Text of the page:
After growing up near Cleveland, Ohio, Kline moved to Sunnyside in 1987. She received her Bachelor's and Master's degrees from the University of Cincinnati and worked in the garment industry for 25 years.
However, in the span of four years, Kline lost her husband and three of her children to a rare disease called Li-Fraumeni Syndrome, which makes those who suffer from it more susceptible to cancer.
It was difficult for Kline to go back to her regular job while dealing with the pain of losing her loved ones, so she turned her attention to Sunnyside Artworks, which hosts sewing and craft programs for kids in the community.
“I think having the kids around, though some days it hurts, some days it's really the best thing,” Kline, who has a surviving 16-year-old son, said. “Because my passion for art really is so strong, it really has been healing to work with the kids.”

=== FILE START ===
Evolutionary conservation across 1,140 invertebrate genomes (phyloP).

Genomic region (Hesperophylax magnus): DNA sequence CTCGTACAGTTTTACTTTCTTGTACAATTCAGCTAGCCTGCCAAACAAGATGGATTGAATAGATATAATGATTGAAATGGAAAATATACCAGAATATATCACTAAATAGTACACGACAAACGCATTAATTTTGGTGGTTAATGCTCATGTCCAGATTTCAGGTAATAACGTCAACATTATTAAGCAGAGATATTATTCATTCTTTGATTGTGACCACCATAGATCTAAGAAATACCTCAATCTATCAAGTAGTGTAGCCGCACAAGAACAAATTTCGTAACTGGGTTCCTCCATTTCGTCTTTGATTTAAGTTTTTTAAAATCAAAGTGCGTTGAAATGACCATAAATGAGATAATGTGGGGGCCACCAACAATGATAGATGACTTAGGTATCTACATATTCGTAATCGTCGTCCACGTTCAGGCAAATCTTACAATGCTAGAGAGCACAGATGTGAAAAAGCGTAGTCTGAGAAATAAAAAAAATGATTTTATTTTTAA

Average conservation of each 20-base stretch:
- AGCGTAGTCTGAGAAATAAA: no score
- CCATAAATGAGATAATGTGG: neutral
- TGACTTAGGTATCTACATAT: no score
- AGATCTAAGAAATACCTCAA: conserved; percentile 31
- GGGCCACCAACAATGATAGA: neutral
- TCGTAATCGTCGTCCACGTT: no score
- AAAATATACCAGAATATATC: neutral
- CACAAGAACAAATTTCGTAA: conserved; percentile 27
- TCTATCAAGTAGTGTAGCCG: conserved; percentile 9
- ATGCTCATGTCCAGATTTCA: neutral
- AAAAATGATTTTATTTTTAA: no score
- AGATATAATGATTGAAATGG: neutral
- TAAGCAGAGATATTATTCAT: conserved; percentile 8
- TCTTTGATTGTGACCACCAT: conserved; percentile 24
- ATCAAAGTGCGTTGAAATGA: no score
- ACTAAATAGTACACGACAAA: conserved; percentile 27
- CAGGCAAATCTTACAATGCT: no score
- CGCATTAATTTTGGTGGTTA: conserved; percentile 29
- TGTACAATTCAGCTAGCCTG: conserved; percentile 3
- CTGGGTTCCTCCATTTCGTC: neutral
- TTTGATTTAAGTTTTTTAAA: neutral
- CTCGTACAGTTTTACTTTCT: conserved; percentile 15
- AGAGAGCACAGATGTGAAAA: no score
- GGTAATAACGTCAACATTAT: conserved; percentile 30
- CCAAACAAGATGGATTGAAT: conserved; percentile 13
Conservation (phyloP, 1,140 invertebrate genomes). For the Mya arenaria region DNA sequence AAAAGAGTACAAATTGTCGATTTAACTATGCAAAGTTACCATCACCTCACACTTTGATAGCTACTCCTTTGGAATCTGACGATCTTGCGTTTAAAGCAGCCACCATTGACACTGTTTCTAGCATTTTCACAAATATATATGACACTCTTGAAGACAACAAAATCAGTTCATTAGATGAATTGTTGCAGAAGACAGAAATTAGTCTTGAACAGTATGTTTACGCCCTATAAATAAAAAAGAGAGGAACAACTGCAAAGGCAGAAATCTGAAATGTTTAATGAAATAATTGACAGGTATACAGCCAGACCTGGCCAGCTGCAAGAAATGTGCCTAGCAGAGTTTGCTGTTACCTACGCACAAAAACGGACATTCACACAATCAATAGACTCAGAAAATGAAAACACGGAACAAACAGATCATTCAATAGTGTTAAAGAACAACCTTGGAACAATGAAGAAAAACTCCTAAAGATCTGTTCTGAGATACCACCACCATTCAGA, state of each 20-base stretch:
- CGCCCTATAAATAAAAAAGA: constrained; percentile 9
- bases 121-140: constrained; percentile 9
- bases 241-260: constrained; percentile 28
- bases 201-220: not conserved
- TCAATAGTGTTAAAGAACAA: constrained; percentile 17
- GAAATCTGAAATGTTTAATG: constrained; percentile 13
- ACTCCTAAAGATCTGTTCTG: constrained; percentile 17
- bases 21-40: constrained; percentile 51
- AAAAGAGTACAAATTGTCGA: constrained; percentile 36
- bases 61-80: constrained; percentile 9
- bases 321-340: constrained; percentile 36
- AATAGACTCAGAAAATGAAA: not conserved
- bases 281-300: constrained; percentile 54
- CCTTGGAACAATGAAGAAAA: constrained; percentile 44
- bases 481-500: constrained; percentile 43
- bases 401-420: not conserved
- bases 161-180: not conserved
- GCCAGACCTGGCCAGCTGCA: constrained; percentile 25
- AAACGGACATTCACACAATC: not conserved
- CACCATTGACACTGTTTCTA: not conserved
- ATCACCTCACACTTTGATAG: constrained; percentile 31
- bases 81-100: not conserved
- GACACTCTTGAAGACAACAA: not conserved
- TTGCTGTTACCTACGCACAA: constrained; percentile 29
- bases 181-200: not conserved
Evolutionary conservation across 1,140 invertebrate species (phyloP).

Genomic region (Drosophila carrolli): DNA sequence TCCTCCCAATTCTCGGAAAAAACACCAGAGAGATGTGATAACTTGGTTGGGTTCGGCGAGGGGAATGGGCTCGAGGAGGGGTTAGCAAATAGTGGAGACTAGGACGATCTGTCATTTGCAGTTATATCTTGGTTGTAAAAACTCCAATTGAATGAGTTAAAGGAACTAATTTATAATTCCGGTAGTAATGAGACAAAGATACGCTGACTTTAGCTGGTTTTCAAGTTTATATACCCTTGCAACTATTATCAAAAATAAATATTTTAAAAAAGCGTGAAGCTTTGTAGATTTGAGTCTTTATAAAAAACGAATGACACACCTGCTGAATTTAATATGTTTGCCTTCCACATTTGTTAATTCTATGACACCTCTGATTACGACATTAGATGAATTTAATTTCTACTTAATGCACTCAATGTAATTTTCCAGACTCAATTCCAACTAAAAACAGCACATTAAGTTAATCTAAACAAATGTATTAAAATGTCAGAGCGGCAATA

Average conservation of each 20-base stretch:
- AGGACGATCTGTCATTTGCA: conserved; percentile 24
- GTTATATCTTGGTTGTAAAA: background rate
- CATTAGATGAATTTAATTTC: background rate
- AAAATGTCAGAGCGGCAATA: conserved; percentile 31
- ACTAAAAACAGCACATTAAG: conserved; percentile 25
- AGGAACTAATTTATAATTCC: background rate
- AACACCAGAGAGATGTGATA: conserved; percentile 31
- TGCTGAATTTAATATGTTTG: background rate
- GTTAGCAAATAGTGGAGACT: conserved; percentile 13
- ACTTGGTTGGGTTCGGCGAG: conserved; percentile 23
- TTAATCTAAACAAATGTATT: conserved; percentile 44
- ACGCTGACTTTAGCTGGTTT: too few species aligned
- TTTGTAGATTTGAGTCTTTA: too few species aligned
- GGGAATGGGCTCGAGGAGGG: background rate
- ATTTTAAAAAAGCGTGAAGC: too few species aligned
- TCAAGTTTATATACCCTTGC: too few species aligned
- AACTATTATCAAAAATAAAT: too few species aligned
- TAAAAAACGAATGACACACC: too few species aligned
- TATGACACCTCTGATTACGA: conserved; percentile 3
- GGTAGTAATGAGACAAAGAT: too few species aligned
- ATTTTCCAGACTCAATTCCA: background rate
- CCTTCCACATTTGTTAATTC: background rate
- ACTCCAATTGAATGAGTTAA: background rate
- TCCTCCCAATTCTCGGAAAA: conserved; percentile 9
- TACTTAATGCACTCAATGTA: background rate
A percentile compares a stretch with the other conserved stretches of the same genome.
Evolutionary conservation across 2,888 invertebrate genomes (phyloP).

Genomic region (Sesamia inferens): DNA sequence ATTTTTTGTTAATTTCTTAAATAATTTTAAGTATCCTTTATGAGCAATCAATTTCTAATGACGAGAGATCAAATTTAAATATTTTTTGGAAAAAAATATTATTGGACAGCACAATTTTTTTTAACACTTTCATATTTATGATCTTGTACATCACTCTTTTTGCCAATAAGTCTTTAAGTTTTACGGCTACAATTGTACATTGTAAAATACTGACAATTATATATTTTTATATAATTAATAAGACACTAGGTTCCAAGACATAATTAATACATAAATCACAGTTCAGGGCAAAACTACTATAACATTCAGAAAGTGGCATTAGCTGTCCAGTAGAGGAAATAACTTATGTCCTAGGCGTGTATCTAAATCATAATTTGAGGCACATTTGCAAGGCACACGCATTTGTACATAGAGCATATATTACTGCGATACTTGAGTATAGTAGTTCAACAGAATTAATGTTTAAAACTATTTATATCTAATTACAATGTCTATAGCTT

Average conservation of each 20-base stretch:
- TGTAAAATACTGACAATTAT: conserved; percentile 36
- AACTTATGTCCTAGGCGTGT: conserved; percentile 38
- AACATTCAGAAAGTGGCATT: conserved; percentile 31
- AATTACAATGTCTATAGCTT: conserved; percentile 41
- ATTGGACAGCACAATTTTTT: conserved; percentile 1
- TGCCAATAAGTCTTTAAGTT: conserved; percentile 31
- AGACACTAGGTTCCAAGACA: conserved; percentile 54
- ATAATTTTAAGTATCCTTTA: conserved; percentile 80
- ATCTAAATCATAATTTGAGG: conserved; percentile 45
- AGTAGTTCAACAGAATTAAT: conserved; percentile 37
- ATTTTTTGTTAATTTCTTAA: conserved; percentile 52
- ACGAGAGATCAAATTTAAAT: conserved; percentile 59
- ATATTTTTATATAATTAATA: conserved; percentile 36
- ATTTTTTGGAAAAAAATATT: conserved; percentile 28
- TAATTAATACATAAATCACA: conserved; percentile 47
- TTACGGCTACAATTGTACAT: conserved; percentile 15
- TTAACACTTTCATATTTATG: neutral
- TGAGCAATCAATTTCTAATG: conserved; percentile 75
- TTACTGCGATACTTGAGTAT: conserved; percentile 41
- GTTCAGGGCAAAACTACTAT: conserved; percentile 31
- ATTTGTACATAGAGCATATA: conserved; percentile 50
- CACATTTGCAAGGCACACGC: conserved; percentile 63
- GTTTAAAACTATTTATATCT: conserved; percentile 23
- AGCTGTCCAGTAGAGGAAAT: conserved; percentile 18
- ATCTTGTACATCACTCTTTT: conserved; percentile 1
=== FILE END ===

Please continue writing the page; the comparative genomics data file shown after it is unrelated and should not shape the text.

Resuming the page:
Kline hosts an after-school program for kids aged seven to 13 in a studio in her basement, and a week-long summer camp for her advanced students. This year, she is introducing another week-long summer program for her younger students.
Students in her school year program start out making a small quilt to get a feel for their sewing machine, and throughout the year learn to make bathrobes, party dresses, fitted trousers and other garments.
The school year program culminates with a fashion show, called “Project Streetwear,” in the basement auditorium at Queen of Angels Church, where Kline also works at a two-week craft summer camp.
“I'm finding now that my passion for art and design has really grown and I'm executing it in a different way and I'm really loving it,” Kline said.
She is also one of the founders on the board of directors of the Li-Fraumeni Syndrome (LFS) Association, which fundraisers for research into the rare disease.
For more information on the Association, visit LFSAssociation.com, or for her summer camp, which is still taking applications, visit SunnysideArtworks.info.